In the event of a major earthquake, the government will issue a declaration of warning (state of emergency). Everyone within range of the warning is advised to refrain from the use of cars and telephones.
 
Emergency actions include:
  • Turn off the stove and other heat sources.
  • Open doors to ensure an exit. This is particularly important in a multi-level building.
  • DROP to the ground. Take COVER by getting under a sturdy table or other piece of furniture. HOLD ON until the shaking stops. If there are no tables or desks near you, cover your face and head with your arms and crouch in an inside corner of the building.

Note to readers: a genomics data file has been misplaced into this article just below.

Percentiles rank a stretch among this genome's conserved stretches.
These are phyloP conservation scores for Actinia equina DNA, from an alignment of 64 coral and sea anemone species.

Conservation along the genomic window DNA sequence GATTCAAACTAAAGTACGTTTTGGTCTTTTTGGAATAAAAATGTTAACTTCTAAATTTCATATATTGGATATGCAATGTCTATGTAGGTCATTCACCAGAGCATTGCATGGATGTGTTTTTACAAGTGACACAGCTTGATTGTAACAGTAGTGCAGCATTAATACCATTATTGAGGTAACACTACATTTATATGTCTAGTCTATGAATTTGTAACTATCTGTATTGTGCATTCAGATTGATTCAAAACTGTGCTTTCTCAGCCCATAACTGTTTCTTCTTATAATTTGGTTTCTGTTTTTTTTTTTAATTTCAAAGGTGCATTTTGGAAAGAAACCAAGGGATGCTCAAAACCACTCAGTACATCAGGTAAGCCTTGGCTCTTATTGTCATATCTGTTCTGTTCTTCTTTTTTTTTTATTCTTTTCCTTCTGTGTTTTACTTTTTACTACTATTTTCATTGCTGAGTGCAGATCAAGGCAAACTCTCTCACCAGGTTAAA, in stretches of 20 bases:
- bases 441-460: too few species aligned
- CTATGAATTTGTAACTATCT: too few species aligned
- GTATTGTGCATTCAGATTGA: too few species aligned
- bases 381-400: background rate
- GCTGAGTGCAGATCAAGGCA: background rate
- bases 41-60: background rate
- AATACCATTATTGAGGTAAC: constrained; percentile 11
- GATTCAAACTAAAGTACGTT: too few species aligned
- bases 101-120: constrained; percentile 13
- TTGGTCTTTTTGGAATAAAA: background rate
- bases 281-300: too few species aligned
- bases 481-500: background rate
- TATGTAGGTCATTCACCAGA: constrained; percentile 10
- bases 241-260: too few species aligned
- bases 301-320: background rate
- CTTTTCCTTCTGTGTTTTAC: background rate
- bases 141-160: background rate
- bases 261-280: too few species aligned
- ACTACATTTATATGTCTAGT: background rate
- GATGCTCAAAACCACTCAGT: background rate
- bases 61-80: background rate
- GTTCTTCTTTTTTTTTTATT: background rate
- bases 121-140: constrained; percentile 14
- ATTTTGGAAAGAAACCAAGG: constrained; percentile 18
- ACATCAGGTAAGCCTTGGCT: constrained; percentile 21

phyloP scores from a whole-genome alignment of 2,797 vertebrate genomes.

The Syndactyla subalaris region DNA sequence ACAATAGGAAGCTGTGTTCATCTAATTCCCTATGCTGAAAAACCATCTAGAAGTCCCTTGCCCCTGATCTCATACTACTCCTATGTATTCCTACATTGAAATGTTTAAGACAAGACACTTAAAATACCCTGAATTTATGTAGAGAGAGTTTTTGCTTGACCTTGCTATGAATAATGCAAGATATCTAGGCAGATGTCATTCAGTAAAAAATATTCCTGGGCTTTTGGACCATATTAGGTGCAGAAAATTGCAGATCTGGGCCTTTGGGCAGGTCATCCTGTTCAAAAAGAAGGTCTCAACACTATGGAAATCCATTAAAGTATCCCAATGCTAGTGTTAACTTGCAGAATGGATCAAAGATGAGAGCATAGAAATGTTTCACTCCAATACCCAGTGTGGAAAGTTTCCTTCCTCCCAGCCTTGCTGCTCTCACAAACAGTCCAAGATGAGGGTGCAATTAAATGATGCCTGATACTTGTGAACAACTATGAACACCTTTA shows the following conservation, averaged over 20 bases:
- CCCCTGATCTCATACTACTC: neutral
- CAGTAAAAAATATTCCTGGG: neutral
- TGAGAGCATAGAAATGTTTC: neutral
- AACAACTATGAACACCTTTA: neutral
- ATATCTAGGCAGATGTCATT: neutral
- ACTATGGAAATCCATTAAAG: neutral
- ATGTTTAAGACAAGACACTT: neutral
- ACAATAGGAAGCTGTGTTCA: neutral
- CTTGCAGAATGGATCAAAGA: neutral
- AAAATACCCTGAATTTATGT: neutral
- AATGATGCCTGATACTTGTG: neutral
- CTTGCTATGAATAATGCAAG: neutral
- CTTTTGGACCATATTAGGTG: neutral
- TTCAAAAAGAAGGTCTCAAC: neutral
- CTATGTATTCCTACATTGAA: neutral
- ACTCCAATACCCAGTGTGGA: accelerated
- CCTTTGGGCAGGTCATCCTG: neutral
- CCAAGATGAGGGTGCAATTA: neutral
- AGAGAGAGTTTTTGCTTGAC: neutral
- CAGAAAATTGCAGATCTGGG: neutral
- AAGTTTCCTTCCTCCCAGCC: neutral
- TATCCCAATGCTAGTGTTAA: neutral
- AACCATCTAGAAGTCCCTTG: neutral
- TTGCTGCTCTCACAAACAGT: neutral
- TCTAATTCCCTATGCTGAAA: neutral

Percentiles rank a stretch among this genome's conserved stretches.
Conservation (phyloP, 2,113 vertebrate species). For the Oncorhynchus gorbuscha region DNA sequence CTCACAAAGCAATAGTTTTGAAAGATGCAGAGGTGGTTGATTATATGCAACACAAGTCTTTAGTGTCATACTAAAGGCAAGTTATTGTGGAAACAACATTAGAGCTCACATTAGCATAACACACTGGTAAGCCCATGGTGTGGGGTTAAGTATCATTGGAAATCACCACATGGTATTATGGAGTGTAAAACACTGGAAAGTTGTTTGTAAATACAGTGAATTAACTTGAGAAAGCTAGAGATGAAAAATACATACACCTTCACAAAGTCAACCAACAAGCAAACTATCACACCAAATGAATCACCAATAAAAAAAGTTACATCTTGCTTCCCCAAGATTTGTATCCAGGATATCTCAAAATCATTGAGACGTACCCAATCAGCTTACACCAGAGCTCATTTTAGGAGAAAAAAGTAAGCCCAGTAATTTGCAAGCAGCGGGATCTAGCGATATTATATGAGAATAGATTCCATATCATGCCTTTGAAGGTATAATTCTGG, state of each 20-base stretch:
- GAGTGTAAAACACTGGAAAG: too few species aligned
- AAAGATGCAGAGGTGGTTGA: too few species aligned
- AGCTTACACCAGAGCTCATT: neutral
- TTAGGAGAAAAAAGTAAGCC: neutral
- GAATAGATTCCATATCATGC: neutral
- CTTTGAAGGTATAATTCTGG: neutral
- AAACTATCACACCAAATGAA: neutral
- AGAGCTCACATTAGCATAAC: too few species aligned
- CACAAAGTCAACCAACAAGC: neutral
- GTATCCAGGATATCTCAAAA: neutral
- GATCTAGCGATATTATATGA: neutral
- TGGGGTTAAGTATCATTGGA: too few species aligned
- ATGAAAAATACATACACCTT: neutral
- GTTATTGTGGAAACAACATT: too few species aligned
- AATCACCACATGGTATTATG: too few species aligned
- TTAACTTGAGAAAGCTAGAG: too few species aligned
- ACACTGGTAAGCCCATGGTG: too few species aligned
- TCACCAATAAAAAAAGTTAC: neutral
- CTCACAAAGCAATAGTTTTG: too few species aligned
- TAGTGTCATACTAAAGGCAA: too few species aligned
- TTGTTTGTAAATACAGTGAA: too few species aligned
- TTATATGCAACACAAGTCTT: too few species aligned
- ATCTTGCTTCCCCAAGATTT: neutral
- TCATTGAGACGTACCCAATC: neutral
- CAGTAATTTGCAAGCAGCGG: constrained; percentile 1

• Stay indoors during the initial tremor until it is safe to go outside. Injuries occur when people inside buildings attempt to move to a different location inside the building or try to leave.
  • Once outside, protect your head.
If trapped under debris:
  • Do not light a match.
  • Do not move or kick up dust.
  • Cover your mouth with a handkerchief or clothing.
  • Tap on a pipe or wall so rescuers can locate you.
  • Shout only as a last resort. Shouting can cause you to inhale dangerous amounts of dust.
More details on self-preparedness are available through the Japan Meteorological Agency, the US Embassy in Tokyo Emergency Preparedness for Americans in Japan, and the US Federal Emergency Management Agency (FEMA) website.
Fire Safety
Educate yourself about fire safety standards in your UCEAP country, as they differ drastically around the world.
  • Locate the nearest emergency exists and make sure they are not obstructed.